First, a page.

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The protagonist, César Rubio, is an unemployed professor who, in the aftermath of the Mexican Revolution, settles with his family in a small town in the north of Mexico. There, a professor from Harvard University confuses him for a missing revolutionary hero with the same name. Rubio claims to be the deceased hero, telling the professor that, disillusioned with the course of the Revolution, he had embraced anonymity until thirty years thereafter. The story is published in the New York Times, and Rubio comes to the attention of his compatriots, receiving accolades and fielding offers to run for the governorship of his state against a corrupt Revolutionary general. Rubio loses himself in his new identity, viewing it as an opportunity to renew the promise of the Revolution. Things go awry when the corrupt general against whom César is running forces a meeting between the two. In their conversation, each attempts to blackmail the other. Navarro, the corrupt general, knows that César is not the general he claims to be. César, on the other hand, figures out that Navarro killed general César Rubio during the war. Outside the door was César's son, who had trouble reconciling his father's newly revealed heroism. Despite Navarro's threats, César proceeds with his candidacy for governor. After leaving to attend the election, Miguel, Julia, and Elena (César's son, daughter, and wife, respectively) discuss the nature of their father's actions; Julia supports him, while Miguel, and ultimately Elena are unable to come to terms with his lie. However, Elena also realizes that Navarro will try to kill César, and sends Miguel to warn his father of the assassination. Unfortunately, he arrives too late; both César and the assassin have been killed, leaving no link back to Navarro. Navarro briefly returns to the house to gloat before addressing the crowd outside, promising that César will be treated as a hero and his family will be taken care of. While the crowd is initially hesitant, Navarro's apparent goodwill convinces them, and they cheer both him and César.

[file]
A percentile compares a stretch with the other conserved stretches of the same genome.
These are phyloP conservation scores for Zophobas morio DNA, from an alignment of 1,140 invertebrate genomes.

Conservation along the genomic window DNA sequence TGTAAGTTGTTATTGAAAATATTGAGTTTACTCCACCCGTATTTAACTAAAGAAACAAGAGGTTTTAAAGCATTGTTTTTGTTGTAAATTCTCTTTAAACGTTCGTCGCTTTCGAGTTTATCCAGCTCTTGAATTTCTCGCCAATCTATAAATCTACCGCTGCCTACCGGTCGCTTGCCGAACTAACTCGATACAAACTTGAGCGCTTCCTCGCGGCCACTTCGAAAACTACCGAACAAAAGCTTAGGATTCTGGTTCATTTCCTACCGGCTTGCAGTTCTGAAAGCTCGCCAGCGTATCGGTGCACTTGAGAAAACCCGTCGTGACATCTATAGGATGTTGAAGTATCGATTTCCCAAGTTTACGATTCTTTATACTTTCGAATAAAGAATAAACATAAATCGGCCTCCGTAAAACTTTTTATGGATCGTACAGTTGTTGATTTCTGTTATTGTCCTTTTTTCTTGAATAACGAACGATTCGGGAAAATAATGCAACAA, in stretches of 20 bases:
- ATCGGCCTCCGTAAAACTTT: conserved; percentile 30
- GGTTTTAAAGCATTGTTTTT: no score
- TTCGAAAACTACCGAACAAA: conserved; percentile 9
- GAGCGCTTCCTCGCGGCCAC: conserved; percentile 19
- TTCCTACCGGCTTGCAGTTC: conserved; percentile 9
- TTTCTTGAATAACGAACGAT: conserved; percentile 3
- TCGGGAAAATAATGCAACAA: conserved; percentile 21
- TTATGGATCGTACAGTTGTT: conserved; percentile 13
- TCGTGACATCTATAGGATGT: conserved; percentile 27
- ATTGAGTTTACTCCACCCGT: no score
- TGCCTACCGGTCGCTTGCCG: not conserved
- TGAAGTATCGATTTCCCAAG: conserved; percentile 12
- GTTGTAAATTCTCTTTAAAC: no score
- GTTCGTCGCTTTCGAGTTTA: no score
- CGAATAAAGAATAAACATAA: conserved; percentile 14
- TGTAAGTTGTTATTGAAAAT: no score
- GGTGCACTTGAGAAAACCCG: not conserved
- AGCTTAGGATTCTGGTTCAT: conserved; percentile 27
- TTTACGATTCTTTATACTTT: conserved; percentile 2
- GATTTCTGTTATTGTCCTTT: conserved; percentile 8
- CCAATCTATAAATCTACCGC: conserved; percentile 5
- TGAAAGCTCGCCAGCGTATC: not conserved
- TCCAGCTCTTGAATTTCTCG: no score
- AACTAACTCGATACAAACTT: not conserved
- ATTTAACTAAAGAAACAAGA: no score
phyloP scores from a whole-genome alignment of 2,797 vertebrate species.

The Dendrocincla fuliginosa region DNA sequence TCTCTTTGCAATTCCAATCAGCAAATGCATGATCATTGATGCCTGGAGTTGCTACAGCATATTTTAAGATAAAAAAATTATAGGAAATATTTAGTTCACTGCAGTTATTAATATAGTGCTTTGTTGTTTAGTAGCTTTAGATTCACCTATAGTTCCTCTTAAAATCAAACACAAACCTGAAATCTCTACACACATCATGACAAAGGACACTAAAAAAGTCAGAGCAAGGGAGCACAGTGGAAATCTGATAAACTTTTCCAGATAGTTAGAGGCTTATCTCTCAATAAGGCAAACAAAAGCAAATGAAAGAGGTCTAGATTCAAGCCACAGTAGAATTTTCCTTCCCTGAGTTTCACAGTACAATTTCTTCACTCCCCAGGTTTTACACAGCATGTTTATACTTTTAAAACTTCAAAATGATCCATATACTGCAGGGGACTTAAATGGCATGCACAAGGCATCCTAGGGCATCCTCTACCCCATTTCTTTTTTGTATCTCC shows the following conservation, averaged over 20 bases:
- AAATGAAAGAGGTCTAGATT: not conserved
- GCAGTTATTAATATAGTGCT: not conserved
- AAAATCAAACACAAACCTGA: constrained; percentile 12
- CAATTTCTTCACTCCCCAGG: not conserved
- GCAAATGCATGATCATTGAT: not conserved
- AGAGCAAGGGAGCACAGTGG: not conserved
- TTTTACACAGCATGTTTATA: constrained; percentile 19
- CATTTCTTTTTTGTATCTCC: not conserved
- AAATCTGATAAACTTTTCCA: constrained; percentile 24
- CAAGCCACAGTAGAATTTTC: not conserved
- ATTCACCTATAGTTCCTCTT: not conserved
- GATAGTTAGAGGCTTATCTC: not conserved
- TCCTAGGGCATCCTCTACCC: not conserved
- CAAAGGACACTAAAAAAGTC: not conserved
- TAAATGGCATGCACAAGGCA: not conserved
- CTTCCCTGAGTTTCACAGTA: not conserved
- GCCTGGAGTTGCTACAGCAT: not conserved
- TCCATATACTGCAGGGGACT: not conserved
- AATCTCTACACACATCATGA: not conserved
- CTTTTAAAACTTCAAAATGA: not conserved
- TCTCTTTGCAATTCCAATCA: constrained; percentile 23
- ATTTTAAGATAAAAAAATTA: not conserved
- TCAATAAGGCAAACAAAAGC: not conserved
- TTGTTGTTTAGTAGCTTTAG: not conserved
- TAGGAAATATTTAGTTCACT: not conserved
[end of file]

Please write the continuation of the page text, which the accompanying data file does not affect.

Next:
The play was daring for its time in that it used the true language of contemporary politics, a first for Mexican literature. Originally published in the literary review El hijo pródigo in 1938, the play was not staged until 1947. Its debut in the Mexico City's Palacio de Bellas Artes was welcomed by the theater-going public, but was met with hostility by the Mexican government. At issue was the play's declaration of the death of the Mexican Revolution in its institutionalization in the Partido Revolucionario Institucional.
The government cancelled several performances, and writers were hired to severely criticize the performances that were allowed to go on. The work thus became the only play in Mexican history to be censored by the government.
- Krauze, 526
- Beardsell, 60.